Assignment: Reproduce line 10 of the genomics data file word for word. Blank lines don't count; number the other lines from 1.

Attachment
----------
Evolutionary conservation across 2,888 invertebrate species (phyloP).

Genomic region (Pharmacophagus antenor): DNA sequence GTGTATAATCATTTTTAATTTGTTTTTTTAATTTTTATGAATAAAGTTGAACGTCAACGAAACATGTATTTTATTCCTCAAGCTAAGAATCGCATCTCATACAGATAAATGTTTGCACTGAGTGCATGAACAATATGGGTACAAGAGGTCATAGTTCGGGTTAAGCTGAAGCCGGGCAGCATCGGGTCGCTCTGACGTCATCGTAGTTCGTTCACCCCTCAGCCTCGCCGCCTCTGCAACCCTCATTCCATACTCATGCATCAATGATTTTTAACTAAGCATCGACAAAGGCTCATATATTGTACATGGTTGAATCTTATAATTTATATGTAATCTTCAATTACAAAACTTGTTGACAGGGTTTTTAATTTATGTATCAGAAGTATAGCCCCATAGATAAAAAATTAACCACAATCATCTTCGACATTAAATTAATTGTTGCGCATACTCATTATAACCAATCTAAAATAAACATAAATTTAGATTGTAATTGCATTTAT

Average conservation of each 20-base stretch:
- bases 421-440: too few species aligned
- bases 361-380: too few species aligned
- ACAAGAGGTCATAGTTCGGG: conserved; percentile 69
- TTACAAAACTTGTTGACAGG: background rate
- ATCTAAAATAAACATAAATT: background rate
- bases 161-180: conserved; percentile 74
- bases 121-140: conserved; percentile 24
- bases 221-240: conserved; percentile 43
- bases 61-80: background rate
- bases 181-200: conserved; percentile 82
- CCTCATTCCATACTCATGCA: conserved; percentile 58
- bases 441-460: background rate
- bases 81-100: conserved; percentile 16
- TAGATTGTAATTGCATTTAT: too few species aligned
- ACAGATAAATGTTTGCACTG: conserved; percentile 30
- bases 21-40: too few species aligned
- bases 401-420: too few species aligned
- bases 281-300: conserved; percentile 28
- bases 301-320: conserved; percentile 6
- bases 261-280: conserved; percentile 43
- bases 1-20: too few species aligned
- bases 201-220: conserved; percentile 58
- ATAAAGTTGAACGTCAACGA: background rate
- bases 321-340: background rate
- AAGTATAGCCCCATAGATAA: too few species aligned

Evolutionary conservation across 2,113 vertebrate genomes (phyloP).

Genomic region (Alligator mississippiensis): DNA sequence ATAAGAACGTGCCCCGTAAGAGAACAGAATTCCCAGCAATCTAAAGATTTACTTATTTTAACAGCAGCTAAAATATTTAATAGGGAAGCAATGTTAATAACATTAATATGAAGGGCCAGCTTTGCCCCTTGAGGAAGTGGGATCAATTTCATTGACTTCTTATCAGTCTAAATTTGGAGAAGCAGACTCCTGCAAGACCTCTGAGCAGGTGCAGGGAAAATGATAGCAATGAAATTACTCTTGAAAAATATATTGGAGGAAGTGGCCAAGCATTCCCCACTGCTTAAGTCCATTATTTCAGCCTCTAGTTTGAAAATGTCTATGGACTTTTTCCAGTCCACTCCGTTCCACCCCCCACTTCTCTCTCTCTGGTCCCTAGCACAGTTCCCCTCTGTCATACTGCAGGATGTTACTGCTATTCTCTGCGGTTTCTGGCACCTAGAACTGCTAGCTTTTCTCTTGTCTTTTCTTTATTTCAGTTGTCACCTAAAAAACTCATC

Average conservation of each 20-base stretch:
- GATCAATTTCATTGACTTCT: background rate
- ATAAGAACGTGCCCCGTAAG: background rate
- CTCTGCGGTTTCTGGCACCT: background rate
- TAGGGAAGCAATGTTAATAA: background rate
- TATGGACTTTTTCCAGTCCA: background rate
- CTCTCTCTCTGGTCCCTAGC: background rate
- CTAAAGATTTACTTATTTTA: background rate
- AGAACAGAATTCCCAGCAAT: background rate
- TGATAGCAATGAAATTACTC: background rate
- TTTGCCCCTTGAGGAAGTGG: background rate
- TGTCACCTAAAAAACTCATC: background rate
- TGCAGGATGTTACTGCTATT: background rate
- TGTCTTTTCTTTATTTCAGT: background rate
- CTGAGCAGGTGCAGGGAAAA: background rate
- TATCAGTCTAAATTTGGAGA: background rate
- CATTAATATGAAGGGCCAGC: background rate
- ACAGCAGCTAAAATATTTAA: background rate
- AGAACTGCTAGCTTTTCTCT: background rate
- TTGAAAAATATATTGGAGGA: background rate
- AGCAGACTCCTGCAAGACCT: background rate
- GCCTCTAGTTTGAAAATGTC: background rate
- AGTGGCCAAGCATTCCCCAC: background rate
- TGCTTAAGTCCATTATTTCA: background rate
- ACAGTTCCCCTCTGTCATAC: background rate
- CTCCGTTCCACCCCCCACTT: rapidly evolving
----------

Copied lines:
- bases 121-140: conserved; percentile 24